In the twilight years of Thailand's ailing King Bhumibol, battles between royalists and their red shirt opponents are increasing, and the tectonic shifts that lie beneath Thailand's decade-old political crisis have become increasingly apparent. Serhat Ünaldi's Working towards the Monarchy
sheds new light on recent developments with its bold analysis of urban space in downtown Bangkok: buildings, the author finds, are abstractions of the complexities that shape Thailand's transformation.
Most criticism of the political role of the Thai monarchy—its deep involvement in Thailand's uneven capitalist development, Bhumibol's endorsement of military coups and his silent acquiescence to political violence—has focused on the role of individuals: the king, the royal family, or privy councilors. Ünaldi departs from such limited intentionalist approaches to show instead just how deeply enmeshed the monarchy is in Thai society as a whole. He demonstrates how and why Thais from all walks of life drew on royal charisma to advance their individual aims, in effect "working towards the monarchy." Ünaldi's sociological analysis of urban space reveals how buildings and spaces have been constructed for political and economic ends, particularly to shore up the monarchy. For several decades the architecture in central Bangkok has helped protect the charisma of the monarchy, which dominates landholdings and investments in the area. Because the sacred aura of the royal family legitimized capitalist expansion and consumerism, it was defended and enhanced by those Bangkokians who profited from it. Yet politically and geographically marginalized Thais failed to benefit from this royalist-led capitalist development and eventually found a new leader, business tycoon-cum-politician Thaksin Shinawatra. When Thaksin's followers turned against royal charisma and attacked the architecture that represented and supported it, movement away from royal charismatic authority became a real possibility for the first time.
By combining sociology, political science, architecture, and anthropology, Working towards the Monarchy offers a unique interdisciplinary approach. It will interest scholars and generalists alike, particularly those involved in the comparative study of monarchies.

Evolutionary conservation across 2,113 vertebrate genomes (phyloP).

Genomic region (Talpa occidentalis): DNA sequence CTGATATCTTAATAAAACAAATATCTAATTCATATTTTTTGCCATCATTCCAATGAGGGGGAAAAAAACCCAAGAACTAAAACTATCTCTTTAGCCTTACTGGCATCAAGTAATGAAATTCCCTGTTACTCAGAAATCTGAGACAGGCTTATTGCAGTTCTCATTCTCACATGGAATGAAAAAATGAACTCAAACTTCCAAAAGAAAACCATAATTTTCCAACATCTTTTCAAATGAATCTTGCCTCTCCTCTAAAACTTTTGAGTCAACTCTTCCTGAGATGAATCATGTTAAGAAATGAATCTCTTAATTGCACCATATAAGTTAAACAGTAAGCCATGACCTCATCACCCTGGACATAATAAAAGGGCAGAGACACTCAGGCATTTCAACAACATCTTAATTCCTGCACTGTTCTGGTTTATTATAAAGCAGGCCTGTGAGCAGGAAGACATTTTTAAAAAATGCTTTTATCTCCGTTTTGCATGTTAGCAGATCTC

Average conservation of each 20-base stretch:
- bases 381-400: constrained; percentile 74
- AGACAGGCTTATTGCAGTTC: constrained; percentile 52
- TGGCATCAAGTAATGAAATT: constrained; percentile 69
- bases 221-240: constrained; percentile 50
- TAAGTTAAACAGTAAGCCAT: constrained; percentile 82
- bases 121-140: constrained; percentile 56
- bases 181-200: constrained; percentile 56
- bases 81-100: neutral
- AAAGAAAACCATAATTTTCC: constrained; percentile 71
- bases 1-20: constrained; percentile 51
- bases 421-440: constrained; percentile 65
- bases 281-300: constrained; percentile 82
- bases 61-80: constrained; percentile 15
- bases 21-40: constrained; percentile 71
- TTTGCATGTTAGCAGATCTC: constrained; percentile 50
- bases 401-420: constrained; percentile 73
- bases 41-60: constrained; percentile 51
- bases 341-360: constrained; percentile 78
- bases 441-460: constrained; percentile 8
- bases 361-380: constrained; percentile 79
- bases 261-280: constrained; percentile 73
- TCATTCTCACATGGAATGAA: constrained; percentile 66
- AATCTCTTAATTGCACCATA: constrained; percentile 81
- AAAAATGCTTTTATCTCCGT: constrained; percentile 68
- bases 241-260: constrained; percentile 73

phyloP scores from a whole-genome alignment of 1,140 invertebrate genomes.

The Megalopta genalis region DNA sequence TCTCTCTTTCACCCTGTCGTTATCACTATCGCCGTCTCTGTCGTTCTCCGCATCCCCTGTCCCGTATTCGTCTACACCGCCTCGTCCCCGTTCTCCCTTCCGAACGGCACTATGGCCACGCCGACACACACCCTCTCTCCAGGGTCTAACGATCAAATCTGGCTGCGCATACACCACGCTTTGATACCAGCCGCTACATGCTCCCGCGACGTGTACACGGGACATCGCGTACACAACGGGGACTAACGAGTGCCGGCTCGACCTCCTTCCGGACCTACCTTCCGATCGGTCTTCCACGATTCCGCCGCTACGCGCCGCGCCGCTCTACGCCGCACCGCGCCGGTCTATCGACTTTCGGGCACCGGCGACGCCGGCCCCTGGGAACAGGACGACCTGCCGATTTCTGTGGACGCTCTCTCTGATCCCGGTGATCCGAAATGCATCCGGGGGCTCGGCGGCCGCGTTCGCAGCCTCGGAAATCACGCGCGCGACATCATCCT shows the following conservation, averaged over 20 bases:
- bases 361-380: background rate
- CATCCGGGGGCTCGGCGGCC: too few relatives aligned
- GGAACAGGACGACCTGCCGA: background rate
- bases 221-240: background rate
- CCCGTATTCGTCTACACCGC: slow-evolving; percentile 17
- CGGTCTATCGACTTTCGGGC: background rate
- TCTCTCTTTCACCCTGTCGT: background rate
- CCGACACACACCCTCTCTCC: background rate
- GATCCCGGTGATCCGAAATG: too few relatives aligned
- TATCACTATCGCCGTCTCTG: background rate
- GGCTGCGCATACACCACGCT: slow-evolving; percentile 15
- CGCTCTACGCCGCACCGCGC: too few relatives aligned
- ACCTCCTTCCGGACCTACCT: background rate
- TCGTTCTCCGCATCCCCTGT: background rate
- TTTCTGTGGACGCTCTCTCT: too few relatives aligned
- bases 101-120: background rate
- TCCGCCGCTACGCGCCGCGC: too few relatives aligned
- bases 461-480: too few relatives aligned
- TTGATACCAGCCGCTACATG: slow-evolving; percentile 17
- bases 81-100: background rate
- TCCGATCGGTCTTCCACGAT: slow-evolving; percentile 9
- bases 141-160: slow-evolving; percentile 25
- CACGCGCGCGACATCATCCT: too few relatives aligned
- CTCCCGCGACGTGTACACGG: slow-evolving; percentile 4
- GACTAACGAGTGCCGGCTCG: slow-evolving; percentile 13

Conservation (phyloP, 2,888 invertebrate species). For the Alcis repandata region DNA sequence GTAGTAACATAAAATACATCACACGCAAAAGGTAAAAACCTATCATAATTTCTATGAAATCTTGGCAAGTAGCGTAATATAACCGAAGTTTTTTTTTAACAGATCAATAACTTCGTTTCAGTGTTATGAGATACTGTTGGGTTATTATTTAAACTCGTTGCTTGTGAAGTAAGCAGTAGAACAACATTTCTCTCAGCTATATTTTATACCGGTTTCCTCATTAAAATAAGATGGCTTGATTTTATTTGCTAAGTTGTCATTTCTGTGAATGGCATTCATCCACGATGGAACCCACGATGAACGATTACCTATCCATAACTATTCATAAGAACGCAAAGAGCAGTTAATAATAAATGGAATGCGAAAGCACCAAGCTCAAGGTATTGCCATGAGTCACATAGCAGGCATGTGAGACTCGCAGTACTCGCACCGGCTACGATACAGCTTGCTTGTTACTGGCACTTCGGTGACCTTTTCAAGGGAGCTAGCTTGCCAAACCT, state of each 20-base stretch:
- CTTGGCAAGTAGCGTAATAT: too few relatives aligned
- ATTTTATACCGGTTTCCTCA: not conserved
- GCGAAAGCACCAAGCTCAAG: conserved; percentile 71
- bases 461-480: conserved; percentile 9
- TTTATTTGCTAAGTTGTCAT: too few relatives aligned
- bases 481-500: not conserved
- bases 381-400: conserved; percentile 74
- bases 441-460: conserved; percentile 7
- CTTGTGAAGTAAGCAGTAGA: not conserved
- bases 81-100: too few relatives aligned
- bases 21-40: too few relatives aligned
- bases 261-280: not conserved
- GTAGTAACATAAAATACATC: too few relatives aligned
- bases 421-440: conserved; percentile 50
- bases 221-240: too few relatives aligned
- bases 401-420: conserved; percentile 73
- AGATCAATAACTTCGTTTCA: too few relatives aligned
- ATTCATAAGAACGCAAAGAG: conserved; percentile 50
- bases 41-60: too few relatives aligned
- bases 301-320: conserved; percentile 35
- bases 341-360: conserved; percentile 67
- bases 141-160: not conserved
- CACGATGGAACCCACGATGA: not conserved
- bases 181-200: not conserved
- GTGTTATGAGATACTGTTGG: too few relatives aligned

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“How is the charisma of the Thai monarchy visible in the highly modern urban edifice? To answer this intriguing question, Ünaldi walks us through a spectacular business district in the heart of Bangkok. The area reveals the monarchy as a capitalist conglomerate disguised by sacred charisma and illustrates how private business actively ‘works towards the monarchy.’ Whether or not we agree with Ünaldi’s provocative arguments, the more we engage with them, the more the façade of majesty crumbles.” —Thongchai Winichakul, author of Siam Mapped: A History of the Geo-Body of a Nation
“Serhat Ünaldi has written one of the most important books on Bangkok to appear for many years. Weaving together interlocking themes of power, wealth, space, protest, architecture, and consumerism, this brilliantly researched study illustrates how Thailand’s network monarchy has assumed new and more inchoate forms during the twenty-first century.” —Duncan McCargo, author of Tearing Apart the Land: Islam and Legitimacy in Southern Thailand
“Few well-researched academic books result in the author being banned from a country. Serhat Ünaldi’s account of the Thai monarchy, its allies, investments, and politics is one such book. Because this study is frank, well-written, and revealing, Thailand’s elite will be angered. Scholars of Thailand will be excited about a book that advances our understanding of contemporary Thailand’s politics and the political crisis of the past decade.” —Kevin Hewison, Murdoch University
“Since May 22, 2014, when General Prayuth staged a bloodless coup, the political debate in Thailand has been stifled. This book succeeds in breaking a two-year long academic silence. Ünaldi analyses the cultural denominations of the charisma surrounding Thai royalty and examines the problems confronting present-day Thailand in a work that combines social theory with architecture, politics with religion, city scape with symbolism, and power with the use of space.” —Barend Jan Terwiel, author of Thailand’s Political History: From the 13th Century to Recent Times
“This manuscript is refreshing. It provokes thought as it probes an otherwise untouchable topic and burrows beneath the secret domain of the Thai monarchy. At the twilight of the Bhumibol era, the arrival of this book is crucial. Ünaldi employs the concept of public spaces in Bangkok to symbolize the growing economic disparity and social inequality behind much of Thailand’s political unrest. Marginalized and frustrated, rural residents embarked on demolishing royal spaces in the capital, laying open a new shift in Thailand’s political landscape. Ünaldi’s book brilliantly investigates this shift. It is an important book on contemporary Thai politics.” —Pavin Chachavalpongpun, author of A Plastic Nation: The Curse of Thainess in Thai-Burmese Relations
“A welcome addition to Thai studies with a solid, convincing thesis, Ünaldi’s multi-layered political economy of architecture in Bangkok offers tremendous insight into the workings of the modern Thai monarchy. Some of the revelations are expected, while others are more shocking. Almost game changing, one might say.” —Christine E. Gray, cultural anthropologist